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William Blackwood

William Blackwood


Blackwood’s Edinburgh Magazine was one of the most influential periodicals of its day, bringing on the undiscovered talents of contributors like James Hogg and, later, George Eliot and Joseph Conrad. He first hit upon the idea of publishing stories in serial form, and made contemporary writing available at a low cost.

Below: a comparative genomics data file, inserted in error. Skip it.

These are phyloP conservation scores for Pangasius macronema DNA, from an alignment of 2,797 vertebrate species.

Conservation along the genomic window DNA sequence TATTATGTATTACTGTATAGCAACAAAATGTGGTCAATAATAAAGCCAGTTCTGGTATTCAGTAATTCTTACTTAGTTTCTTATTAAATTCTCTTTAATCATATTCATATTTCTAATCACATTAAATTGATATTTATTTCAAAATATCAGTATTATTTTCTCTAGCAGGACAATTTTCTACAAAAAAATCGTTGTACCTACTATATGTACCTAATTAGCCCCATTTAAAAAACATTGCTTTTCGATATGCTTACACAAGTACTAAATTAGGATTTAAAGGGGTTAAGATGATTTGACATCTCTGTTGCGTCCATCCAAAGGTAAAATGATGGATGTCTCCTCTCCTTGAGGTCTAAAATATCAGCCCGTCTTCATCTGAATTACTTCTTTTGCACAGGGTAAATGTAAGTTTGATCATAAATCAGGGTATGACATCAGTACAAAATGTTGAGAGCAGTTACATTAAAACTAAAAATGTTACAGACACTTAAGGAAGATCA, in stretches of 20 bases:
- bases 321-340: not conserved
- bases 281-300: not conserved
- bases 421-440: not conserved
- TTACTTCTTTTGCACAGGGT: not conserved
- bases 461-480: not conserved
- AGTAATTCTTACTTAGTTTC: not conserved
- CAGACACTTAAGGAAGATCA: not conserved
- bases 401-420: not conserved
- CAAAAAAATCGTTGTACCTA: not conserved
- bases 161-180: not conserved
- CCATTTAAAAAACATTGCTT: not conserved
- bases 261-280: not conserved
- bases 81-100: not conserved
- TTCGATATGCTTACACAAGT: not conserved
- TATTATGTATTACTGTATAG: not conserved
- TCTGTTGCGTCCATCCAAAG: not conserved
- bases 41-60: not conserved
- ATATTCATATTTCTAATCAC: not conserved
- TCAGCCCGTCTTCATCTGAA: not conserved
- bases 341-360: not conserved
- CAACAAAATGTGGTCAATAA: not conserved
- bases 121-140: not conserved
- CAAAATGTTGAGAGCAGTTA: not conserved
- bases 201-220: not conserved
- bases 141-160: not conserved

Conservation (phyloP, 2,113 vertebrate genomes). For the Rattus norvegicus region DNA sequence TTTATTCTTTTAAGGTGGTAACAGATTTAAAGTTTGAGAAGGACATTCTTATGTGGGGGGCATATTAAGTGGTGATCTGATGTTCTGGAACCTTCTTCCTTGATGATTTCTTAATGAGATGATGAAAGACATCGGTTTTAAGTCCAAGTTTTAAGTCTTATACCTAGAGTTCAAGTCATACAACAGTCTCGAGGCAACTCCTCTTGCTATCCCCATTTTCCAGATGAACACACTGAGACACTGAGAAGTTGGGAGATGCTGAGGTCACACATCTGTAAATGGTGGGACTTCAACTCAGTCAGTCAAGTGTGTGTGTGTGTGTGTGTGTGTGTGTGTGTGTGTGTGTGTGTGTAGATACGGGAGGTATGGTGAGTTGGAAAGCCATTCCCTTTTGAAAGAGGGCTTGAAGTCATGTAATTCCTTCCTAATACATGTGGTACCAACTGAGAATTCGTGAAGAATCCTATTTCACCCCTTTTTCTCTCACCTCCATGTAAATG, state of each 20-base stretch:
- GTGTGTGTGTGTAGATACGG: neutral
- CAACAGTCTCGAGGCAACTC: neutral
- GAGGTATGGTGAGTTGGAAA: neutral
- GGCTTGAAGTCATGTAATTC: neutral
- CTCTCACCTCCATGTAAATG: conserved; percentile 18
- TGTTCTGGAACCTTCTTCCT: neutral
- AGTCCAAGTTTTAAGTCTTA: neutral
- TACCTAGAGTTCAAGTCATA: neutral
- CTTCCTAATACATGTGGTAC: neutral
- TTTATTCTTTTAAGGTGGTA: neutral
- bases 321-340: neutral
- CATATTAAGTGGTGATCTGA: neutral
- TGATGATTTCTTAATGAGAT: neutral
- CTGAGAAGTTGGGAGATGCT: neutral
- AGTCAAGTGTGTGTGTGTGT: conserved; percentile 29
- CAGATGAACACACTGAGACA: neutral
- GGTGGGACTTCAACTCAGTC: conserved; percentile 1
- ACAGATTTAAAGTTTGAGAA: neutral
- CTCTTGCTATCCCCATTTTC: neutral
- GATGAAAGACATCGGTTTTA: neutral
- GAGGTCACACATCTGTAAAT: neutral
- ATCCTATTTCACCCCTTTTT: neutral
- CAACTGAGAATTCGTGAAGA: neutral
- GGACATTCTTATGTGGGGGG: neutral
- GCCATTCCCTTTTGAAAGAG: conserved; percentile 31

William Blackwood was apprenticed to an Edinburgh bookseller at the age of fourteen. After a period in London and Glasgow, he established hinself as a bookseller and publisher in 1804. His firm grew rapidly in size and reputation, and in 1817 William Blackwood consolidated his fiem's position as a major force in British literary publishing by starting Blackwood's Magazine, or 'Maga', a monthly journal produced as a Tory response to the Whig influenced Edinburgh Review. Blackwood published many of the leading authors of his day, both in book form and in Blackwood's Magazine. Authors associated with his firm included John Galt, Susan Ferrier, Thomas de Quincey and James Hogg. William Blackwood died in Edinburgh on 16 September 1834.